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Widespread Powdery Mildew Resistance to QoI Fungicides in Georgia Vinifera Grapes

As the grape season wrapped up in 2018, county agents from Habersham, Lumpkin, Rabun, Towns and White Counties were busy collecting powdery mildew samples for a new multi-state USDA-SCRI grant, the “Fungicide Resistance Assessment, Mitigation and Extension Network for Wine, Table and Raisin Grapes,” also known as FRAME. This grant will study powdery mildew resistance to fungicides over the next four years — providing extensive and valuable information for grape producers in participating states.  See below for a list of the participating institutions in the FRAME Project Acknowledgement Slide.  We will soon be contacting grape producers to request your participation in some of these studies.  The initial survey results are also found below (2018 Georgia Powdery Mildew Resistance Map).  Each dot represents a vineyard in the participating counties, but specific vineyards are not indicated.  The bottom line is that powdery mildew is often resistant to the QoI fungicides.  We have also recently confirmed extensive resistance of the downy mildew pathogen to this same fungicide class.  As a result, it is doubtful that these fungicides will be of value for disease management in most Georgia vineyards.  We will be discussing fungicide and resistance-management options in detail at meetings this winter.  We look forward to working with our Georgia wine grape producers to develop better management programs as we move forward in 2019.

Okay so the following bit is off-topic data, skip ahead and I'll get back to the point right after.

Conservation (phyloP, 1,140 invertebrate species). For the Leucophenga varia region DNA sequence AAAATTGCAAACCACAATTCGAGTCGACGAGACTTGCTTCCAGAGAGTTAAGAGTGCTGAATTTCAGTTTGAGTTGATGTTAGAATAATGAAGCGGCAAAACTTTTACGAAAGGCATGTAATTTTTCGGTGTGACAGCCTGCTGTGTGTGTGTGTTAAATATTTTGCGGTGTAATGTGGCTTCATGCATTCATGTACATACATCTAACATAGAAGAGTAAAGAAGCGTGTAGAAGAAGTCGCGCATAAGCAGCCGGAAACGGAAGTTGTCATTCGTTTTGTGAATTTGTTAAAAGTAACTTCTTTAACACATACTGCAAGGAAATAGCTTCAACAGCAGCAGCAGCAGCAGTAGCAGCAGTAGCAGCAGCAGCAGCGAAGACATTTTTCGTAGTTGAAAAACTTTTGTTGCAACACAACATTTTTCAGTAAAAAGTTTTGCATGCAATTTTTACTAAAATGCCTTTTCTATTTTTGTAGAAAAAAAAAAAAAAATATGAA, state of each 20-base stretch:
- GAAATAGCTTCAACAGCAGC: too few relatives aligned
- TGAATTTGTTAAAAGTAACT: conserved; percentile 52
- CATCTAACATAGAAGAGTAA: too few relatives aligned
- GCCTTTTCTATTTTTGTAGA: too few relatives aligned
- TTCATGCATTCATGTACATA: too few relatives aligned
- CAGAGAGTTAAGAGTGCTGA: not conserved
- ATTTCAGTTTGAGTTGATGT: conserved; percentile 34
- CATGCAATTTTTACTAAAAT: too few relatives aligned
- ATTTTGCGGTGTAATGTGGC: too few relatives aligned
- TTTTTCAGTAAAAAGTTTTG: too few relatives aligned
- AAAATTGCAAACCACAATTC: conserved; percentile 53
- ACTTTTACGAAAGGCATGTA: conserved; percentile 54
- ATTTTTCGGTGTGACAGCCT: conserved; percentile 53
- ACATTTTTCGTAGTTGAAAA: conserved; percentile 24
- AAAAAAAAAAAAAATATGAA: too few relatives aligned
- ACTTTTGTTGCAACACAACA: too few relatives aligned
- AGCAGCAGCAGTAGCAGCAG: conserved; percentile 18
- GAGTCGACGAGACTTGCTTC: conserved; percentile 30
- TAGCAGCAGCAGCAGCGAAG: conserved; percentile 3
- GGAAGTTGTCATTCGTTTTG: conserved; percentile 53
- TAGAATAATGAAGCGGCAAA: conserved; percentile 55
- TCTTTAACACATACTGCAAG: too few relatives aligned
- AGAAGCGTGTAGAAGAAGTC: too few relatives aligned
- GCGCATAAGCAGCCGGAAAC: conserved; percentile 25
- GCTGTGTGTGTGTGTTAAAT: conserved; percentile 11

Powdery mildew in a northern Georgia vineyard (2018).

2018 Georgia Powdery Mildew Resistance Map

FRAME Project Acknowledgement Slide

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About pbrannen

Phil Brannen is a Professor in the Plant Pathology Department at the University of Georgia. He attended the University of Georgia for his undergraduate degree in Plant Protection and Pest Management, where he also received an M.S. in Plant Pathology, followed by a Ph.D. in Plant Pathology from Auburn University. He has extensive experience with disease management programs in numerous cropping systems. He serves as the extension fruit pathologist for Georgia – conducting research and technology transfer for multiple fruit commodities. His efforts are directed towards developing IPM practices to solve disease issues and technology transfer of disease-management methods to commercial fruit producers. He also teaches the graduate level Field Pathology Course, the History of Plant Diseases and their Impact on Human Societies Course, team-teaches the IPM Course, coordinates the Viticulture and Enology in the Mediterranean Region Course (Cortona, Italy), and guest lectures in numerous other courses throughout the year.